Measuring coping style following acquired brain injury: A modification of the Coping Inventory for Stressful Situations Using Rasch analysis

East of England
Published Date: 1 Sep 2014

Objective

The importance of coping style factors in the process of emotional adjustment following acquired brain injury (ABI) has been gaining increased attention. To assess ways of coping with distress accurately, clear conceptual definitions and measurement precision is vital. The purpose of this study was to investigate the psychometric properties of a well-known measure of coping, the Coping Inventory for Stressful Situations (CISS), for people who have experienced an ABI; and to modify the CISS, where necessary, to create a more reliable and valid measurement tool for this clinical group.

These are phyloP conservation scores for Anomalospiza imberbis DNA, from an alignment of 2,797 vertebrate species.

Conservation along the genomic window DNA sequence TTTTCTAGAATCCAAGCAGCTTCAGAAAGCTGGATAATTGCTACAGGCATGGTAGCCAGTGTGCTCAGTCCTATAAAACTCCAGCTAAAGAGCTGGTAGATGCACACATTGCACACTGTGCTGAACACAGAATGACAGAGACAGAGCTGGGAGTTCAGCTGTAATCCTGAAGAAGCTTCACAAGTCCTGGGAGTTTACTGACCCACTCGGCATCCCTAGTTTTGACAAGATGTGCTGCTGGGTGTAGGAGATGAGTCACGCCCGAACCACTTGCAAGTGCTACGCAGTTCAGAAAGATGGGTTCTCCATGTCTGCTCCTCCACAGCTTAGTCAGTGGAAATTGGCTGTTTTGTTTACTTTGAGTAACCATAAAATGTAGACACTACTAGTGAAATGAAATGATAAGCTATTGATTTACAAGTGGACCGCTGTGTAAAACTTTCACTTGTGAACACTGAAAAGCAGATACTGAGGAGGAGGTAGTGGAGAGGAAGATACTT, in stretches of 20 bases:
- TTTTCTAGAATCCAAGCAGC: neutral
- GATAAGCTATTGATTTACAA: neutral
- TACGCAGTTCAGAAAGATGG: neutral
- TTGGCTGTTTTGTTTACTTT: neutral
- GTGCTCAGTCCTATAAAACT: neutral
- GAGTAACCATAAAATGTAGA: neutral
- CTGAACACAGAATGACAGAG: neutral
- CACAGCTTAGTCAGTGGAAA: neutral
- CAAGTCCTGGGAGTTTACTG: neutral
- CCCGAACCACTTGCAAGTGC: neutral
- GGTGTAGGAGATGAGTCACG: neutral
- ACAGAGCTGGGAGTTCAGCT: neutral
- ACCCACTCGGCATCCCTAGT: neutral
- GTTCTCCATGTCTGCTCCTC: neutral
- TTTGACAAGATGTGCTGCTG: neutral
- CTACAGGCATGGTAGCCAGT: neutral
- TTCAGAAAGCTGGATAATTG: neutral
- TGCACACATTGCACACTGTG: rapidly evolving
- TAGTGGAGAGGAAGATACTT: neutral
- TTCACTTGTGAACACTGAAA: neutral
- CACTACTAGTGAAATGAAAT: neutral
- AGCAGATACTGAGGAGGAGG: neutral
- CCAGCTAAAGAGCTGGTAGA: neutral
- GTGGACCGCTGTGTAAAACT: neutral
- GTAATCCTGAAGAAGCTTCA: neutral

Methods

Psychometric properties were investigated using Rasch analysis of responses from a sample of adults with ABI (= 207). The internal consistency reliability and construct validity of the scale were examined.

Results

All originally proposed subscales were not valid or reliable and, as such, were incapable of interval-level measurement within this sample – Task: χ2(32, N = 207) = 105.1, < .001; Emotion: χ2(32, N = 204) = 121.9, < .001; Avoidance: χ2(32, N = 207) = 66.7, < .001. Three valid and reliable subscales were derived measuring emotion-, task-, and avoidance-oriented coping styles by removing items that provided the most unreliable information and exploring fit to the Rasch model.

Contact 
Sara K. Simblett